For this post’s game, I’m delving even further into the area of hobby gaming to discuss a game that is less directly applicable to speech therapy, but still a valuable resource: Get Bit from Mayday Games, designed by Dave Chalker.
Variants/Expansions: Get Bit! has two expansions. One adds a pink robot so that one additional player can play, and the Sharkspansion adds rules for an additional player to play as the shark (which is a really useful role for the speech therapist to play). It looks like there’s an upcoming French release, Croc!, that has painted faces and clothes on the robots and updated artwork.
General Overview: Get Bit! is a bluffing card game for 4-8 players in which “you don’t have to faster than the shark, you just have to be faster than your friends”. Each turn, the players play a card numbered one through seven face-down in front of them, reveal the cards at the same time, and re-order their robots based on the numbers played. The players with the lower numbers move to the front of the line, but any players who reveal the same number as any other players don’t get to move at all, ending up behind all the players who played a unique number. After re-ordering, the shark eats a limb off the player in the back of the line; if this leaves you with no limbs, you’re out of the game. Play continues until only two robots are left; at this point, the player with the most limbs left wins.
If you’re using the Sharkspansion, play is much the same except that the Shark player also plays a card indicating which limb is eaten. If the robot in the back row doesn’t have that limb, the shark “misses” and no limb is lost. If the shark misses six times, the shark loses and the player with the most limbs left at that point wins.
- Following Directions – This game is all about following the same directions multiple times. The designer describes it as a “thought optional” game – if you can follow the game’s 1-step and 2-step directions, you can play it.
- Sequencing – The game’s specific rules regarding ordering of robots makes a good repetitive sequencing task for younger students.
- Fun Theme: A speech game with a shark attacking the students? Awesome! Nature’s perfectly evolved killer is also perfectly evolved to engage young children.
- Manipulatives: Being able to move the robots around in the play space and removing limbs from the robots themselves (don’t worry; they’re very hard to break) keeps the children engaged through the whole game.
- Limited Expressive Application: This is a party game that doesn’t engage expressive skills very well, so it will need modification to be usable with many students.
- Player Elimination: I think this is the first “player elimination” game I’ve reviewed. If you’ve got a student who isn’t very good at the game (or, worse, fixated on the number seven), he or she runs the risk of watching the other students if you play directly by the rules. This tends to limit engagement and single out a student who may already be singled out too often by classmates.
- Punishment: As a game that punishes an unsuccessful player with limb loss rather than rewarding a successful player, this game can be demotivating in the wrong group.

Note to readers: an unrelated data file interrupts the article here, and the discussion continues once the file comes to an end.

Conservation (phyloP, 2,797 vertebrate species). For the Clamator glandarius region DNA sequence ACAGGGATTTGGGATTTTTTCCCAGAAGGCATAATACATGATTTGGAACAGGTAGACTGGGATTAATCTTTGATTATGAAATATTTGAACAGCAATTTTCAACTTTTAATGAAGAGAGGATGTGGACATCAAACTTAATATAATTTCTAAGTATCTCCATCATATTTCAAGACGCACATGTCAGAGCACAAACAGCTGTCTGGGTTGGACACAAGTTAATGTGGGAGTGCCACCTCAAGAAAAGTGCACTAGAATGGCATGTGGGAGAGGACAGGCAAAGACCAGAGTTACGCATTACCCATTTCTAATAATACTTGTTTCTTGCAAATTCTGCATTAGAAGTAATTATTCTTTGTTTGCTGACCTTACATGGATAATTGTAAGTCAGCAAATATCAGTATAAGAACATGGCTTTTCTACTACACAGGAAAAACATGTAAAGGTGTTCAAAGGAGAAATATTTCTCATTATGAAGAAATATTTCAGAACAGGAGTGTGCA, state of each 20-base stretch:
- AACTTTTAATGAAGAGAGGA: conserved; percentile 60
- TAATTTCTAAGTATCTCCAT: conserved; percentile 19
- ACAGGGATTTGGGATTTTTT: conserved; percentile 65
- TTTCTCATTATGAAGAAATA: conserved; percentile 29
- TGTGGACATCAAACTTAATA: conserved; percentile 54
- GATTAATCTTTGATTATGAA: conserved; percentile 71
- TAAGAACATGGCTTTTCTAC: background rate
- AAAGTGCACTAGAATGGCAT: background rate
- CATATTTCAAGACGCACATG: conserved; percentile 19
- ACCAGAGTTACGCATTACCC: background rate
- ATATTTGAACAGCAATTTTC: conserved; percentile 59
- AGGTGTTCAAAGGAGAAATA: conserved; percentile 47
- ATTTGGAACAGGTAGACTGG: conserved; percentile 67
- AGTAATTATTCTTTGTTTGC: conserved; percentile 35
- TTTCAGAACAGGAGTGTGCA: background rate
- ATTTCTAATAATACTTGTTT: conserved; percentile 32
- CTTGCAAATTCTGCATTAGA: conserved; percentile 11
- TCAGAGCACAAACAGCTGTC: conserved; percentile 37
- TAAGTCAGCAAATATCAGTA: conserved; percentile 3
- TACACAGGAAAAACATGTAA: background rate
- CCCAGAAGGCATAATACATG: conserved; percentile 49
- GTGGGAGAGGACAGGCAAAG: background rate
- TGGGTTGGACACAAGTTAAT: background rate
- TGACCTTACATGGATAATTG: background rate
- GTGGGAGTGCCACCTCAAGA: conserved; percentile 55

- Therapist Participation: The Sharkspansion is an excellent way to get the therapist involved. Not only does it give the children a face to their adversary, but you can also anticipate which student might end up in the back and deliberately guess a limb they don’t have in order to facilitate a “group win” and reduce player elimination.
- Robot Regeneration: Instead of having the shark remove a limb from the player at the back, have all the robots start with no limbs and let players regrow them or put them back on as a reward for escaping the shark. This modification adds positive reinforcement to the game – instead of being punished for being in the back of the line, they’re receiving a benefit from being closer to the front of the line.
- The robots can be used as a manipulative scoring system in any activity. You can have students add pieces to the robots as they successfully complete tasks or even have students remove limbs for incorrect answers as the shark attacks them like in the game rules as written.
- The robots, faceless and nameless, can be used as “actors” in a social story. They’re nonthreatening, poseable, and students can get attached to “their” robot as they use it as a proxy for themselves or a character in a story.
- The robots can be used to add visual and kinesthetic references to a story. As various characters are introduced to a read or created story, a particular robot can be assigned to that character, and the students move and repose the robots to imitate the actions of that story’s characters.
This game is one that I was really excited to add to my collection. It’s always fun to bring in a “goofy” game, especially one that both your students and you find fun. I’ve used it as a game on its own as well as a scoring system or reinforcement tool for other games I’ve already discussed. It also fits in a pretty small box, which makes it easier to take along than leave behind.
Has anyone else had experience using this game in therapy? How useful has it been? What other uses and modifications have you used?